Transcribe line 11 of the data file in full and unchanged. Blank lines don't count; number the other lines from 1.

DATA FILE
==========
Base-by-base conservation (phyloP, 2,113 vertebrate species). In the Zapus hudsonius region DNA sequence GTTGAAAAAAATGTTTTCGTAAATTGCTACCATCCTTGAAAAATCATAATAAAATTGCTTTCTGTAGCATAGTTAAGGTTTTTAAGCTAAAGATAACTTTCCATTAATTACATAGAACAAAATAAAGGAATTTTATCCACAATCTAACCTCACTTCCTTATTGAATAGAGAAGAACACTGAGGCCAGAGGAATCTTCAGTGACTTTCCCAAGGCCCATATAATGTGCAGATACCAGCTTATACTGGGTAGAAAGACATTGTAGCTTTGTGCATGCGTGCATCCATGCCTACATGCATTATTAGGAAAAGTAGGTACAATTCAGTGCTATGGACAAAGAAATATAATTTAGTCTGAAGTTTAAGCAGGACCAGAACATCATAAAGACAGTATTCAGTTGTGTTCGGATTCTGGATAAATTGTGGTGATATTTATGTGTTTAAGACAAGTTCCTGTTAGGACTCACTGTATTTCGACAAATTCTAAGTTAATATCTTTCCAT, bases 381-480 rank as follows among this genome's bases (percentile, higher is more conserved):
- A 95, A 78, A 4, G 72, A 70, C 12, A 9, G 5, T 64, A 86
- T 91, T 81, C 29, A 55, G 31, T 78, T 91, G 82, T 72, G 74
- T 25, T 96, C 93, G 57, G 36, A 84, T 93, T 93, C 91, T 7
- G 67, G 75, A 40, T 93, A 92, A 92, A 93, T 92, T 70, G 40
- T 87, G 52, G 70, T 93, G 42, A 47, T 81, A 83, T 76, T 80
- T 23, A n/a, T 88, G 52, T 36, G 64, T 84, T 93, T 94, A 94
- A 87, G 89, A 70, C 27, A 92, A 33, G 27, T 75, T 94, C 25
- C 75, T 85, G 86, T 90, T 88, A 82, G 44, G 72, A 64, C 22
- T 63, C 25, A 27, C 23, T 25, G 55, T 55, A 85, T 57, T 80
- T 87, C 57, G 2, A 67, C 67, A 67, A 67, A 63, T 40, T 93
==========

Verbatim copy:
- T 87, C 57, G 2, A 67, C 67, A 67, A 67, A 63, T 40, T 93